Columnists, Mike Rosen, National, Politics, Uncategorized

Rosen: A brief history of third-party follies

In 1789 and 1792 George Washington, the father of our country, was elected and reelected president without major opposition.  In 1796, with the emergence of our two-party system, John Adams, the nominee of the Federalist Party, defeated Thomas Jefferson of the Democratic Republican Party.  Over time, parties changed names and new ones came and went.  The Democrat Republicans became, simply, the Democrats; and the Whigs faded away as did Millard Fillmore’s Know-Nothing Party.  In 1860, Abrahan Lincoln became the first Republican Party President.  No member of a minor party has ever been elected president.

The list of third-party candidates losing to victorious Democrats or Republicans over the last 100 years includes Progressive Robert La Follette in 1924; both Strom Thurmond of the States Rights Party and Henry Wallace of the Progressive Party in 1948; George Wallace of the American Independence Party in 1968; and Independent John Anderson in 1980, none of whom got enough votes to alter the election outcome.

That changes in 1992, when a third-party candidate with no chance of winning, got enough popular votes to be a “spoiler.”  Running as an Independent, H. Ross Perrot a Navy veteran, pro-military, business magnate promised to balance the budget by cutting government spending and waste.  He received just under 20 million votes in an election won by Democrat Bill Clinton over Republican incumbent President George H. W. Bush by a margin of less than 6 million votes.  Had Perrot not been on the ballot, most of his votes would undoubtedly have gone to Bush, reelecting him.  Perrot ran again in 1996, helping Clinton defeat Republican Bob Dole.

But the granddaddy of all third-party spoilers was unequivocally Ralph Nader, the left-wing, enviro, anti-business, nannyist, radical activist who had attracted very few votes in his three previous failed presidential quests but got just enough in 2000 to cost Vice President Al Gore the presidency.  With the winner in 49 states already determined, the election was decided by a margin of only 537 votes in Florida out of 6 million combined votes cast for Democrat Al Gore and Republican George W. Bush.  Bush tallied 2,912,790 and Gore, 2,912,253.  However, running as the Green Party candidate, Nader got 97,488 votes (1.6% of the total.)   If 269 people who had wasted their vote on Nader had voted for Gore, he’d have won the presidency.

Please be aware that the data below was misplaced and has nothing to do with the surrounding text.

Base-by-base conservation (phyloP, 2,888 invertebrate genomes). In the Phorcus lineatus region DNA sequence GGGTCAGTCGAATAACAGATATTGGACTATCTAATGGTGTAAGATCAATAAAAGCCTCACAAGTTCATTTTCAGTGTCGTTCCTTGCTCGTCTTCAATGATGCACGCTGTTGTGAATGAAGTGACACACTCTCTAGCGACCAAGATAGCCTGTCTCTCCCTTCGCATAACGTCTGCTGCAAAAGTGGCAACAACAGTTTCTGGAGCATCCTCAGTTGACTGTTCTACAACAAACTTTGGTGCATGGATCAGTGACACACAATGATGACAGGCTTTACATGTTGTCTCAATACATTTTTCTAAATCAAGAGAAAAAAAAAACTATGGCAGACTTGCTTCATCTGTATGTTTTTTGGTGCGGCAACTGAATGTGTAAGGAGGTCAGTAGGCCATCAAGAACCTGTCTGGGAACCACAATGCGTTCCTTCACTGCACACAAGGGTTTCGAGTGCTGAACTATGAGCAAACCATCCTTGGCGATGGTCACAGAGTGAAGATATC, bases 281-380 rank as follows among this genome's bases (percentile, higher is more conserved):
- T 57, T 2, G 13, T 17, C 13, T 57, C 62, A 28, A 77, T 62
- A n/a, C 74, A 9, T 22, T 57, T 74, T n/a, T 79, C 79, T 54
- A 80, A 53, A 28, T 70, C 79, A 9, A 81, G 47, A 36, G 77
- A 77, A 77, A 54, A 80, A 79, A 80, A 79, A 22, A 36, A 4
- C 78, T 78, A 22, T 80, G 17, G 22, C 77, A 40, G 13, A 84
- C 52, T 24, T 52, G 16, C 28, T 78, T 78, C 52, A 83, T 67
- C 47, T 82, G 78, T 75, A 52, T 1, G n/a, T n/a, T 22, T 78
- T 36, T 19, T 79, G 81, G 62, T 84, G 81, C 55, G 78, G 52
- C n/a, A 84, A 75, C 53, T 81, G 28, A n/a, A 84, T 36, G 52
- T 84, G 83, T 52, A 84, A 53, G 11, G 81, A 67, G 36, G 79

Of course, ideologues and idealists are free to be principled and impractical.  But since 2000, a great many voters on the political fringes have wised up and voted for the lesser of evils, as they see it, in one of the two major parties.  Polls show Biden’s reelection prospects sinking against almost any Republican.  It more than possible that his mental and physical decline will be so blatantly obvious before November 2024, that he’ll be forced to bow out of the race.  But even if he limps to the Election Day finish line, a credible third-party spoiler, like Joe Manchin could cost him the election, as Democrat leaders clearly fear.

Manchin, who occasionally votes with Republicans, is a relatively moderate Democrat but only in the context of a party that’s been taken over by the radical progressive left.  His overall Senate voting record certainly isn’t conservative.  If he ran as the third-party “No Labels” presidential candidate he’d steal many more votes from Biden than from any Republican, especially by so-called independents most of whom routinely vote for Democrats.

Except for a climactic event like a conviction in one of his criminal trials, Trump now seems to be the presumptive GOP nominee.  But outside of his unwavering, idolizing core  — perhaps one-third of the electorate — his appeal in the general election is much narrower.  To build a winning electoral coalition a candidate must be “additive.”  And Trump hasn’t sufficiently broadened his appeal.  He’s been more “subtractive.”  While his policies are generally popular, his style has repelled many potential swing voters, especially women.  As such, he’s become a turnout magnet drawing many who wouldn’t bother to participate, at all, to cast a ballot just to vote against him.

Trump might still beat a senile Joe Biden, and I’d rather see him president rather than any Democrat leading the radical progressive movement, but both Ron DeSantis or Nikki Haley are highly qualified and may be more electable than Trump.  Even more so if Biden drops out and is replaced by Gavin Newsome or Michelle Obama.

Perish the thought, but another wild card could be at play.  Flashback to the Florida leftists who voted for Nader in 2000 and cost Gore the presidency.  If Trump somehow isn’t the GOP nominee, let’s hope his loyalists have better sense than to spitefully withhold their vote from any Republican, thus condemning themselves and the nation to four more years of a progressive Democrat presidency.  Good grief!

Longtime KOA radio talk host and columnist for the Denver Post and Rocky Mountain News Mike Rosen now writes for


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